L.A.L. is a well-known reagent prepared from the circulating blood cells (amebocytes) of the horseshoe crab (Limulus polyphemus). It has already been found that L.A.L. should be considered as a sensitive indicator for the presence of bacterial endotoxins. The use of L.A.L. in testing many biological products and devices has been demonstrated to be simpler, more rapid, more sensitive and usually more accurate than the results obtained on the same sample with the rabbit pyrogen test. In addition to that, the L.A.L. assay is more economical and requires a smaller volume of sample for testing, than the rabbit test. Today the L.A.L. assay has successfully replaced in many laboratories the standard rabbit pyrogen test for determining endotoxins.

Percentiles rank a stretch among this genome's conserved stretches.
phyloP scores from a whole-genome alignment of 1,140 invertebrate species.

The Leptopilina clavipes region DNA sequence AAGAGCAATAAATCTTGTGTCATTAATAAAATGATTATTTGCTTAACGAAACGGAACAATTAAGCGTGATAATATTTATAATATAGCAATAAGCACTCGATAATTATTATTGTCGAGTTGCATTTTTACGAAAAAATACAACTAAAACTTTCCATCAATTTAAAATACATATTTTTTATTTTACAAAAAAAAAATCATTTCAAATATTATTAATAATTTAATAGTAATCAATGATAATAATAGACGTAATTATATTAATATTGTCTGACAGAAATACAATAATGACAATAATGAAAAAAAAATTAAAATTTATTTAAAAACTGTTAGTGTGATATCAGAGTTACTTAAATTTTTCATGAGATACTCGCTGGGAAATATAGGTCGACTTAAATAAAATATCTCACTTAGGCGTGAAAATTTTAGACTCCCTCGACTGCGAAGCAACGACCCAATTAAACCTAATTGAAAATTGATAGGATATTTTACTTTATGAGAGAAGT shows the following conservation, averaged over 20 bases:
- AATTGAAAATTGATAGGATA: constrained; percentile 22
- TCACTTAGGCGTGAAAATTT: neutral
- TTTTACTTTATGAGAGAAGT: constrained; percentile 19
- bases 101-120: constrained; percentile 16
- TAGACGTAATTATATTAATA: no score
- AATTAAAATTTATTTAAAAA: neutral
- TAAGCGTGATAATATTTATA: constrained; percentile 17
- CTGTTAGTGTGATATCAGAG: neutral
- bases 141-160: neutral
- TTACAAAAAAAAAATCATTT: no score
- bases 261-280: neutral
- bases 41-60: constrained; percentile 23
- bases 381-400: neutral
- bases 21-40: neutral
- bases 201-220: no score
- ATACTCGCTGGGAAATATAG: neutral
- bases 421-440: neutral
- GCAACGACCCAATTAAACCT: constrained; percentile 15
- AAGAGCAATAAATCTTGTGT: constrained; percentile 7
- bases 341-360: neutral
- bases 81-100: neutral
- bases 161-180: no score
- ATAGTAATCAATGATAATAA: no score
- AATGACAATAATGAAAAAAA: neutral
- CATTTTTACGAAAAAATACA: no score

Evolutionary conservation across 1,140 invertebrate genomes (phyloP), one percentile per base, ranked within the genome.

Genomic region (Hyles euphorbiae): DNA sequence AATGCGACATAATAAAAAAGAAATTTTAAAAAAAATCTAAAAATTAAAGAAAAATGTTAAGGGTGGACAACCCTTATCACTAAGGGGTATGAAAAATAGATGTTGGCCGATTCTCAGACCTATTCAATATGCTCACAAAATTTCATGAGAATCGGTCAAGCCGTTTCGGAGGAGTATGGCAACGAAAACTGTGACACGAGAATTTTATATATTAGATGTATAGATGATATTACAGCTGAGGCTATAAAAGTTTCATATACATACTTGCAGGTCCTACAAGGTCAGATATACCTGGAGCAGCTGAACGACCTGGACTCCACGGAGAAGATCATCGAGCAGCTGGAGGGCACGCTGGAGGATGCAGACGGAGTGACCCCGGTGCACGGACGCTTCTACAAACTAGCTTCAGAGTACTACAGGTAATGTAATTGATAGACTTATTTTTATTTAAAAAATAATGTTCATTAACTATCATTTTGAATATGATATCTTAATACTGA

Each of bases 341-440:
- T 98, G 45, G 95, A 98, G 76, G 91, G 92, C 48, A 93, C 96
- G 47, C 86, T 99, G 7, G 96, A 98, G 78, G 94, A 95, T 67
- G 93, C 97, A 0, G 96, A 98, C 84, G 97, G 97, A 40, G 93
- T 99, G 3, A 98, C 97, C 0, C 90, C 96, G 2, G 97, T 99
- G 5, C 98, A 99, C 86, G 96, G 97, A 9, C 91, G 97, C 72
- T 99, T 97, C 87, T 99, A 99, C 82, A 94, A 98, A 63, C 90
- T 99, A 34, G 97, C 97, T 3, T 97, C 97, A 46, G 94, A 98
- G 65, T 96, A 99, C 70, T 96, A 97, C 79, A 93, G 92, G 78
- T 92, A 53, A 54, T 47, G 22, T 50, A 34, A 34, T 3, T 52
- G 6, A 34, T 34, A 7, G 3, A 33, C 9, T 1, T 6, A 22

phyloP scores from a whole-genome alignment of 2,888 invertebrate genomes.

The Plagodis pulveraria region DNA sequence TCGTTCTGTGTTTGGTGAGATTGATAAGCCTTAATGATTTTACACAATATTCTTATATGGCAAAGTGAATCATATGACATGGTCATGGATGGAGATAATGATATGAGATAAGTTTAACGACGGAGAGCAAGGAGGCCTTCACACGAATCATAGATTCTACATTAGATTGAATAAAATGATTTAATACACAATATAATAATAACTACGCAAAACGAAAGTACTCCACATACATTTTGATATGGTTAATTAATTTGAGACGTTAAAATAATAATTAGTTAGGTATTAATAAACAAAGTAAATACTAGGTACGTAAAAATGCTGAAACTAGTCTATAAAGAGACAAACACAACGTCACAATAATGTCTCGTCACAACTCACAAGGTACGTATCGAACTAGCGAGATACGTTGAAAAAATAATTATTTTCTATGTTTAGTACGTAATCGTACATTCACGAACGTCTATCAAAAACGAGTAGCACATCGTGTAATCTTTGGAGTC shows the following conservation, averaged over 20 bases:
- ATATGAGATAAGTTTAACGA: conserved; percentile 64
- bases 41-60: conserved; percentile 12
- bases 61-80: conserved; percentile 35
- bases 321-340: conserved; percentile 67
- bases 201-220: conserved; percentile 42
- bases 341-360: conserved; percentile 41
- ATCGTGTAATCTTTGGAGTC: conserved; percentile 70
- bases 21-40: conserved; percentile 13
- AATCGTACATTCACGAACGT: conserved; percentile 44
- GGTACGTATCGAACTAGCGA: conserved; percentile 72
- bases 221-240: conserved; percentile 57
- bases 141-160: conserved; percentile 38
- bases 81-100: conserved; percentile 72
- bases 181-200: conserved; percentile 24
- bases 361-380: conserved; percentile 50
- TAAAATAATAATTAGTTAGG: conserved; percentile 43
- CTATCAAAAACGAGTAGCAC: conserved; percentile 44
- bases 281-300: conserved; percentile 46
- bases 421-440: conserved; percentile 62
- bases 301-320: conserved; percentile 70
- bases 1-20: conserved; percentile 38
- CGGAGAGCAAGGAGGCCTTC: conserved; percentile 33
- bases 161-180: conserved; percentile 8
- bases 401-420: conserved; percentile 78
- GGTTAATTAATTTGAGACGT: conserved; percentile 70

The known L.A.L. assay is based upon the fact that the addition of a solution containing endotoxins to a suitable L.A.L. preparation and subsequent incubation at 37 C., causes the formation of a solid gel or an increase in viscosity and/or turbidity of the mass. Although the assay is very simple to be carried out, it suffers from several disadvantages which discourage its more widespread use:

(a) The test requires the use of 100 microliters of L.A.L. reagent, which is considered a very expensive reagent.

(b) The test is too subjective in determining the end point of the reaction concerning the appearance of a solid gel, loose gel, increase in viscosity, etc.

(c) The test is practically only qualitative.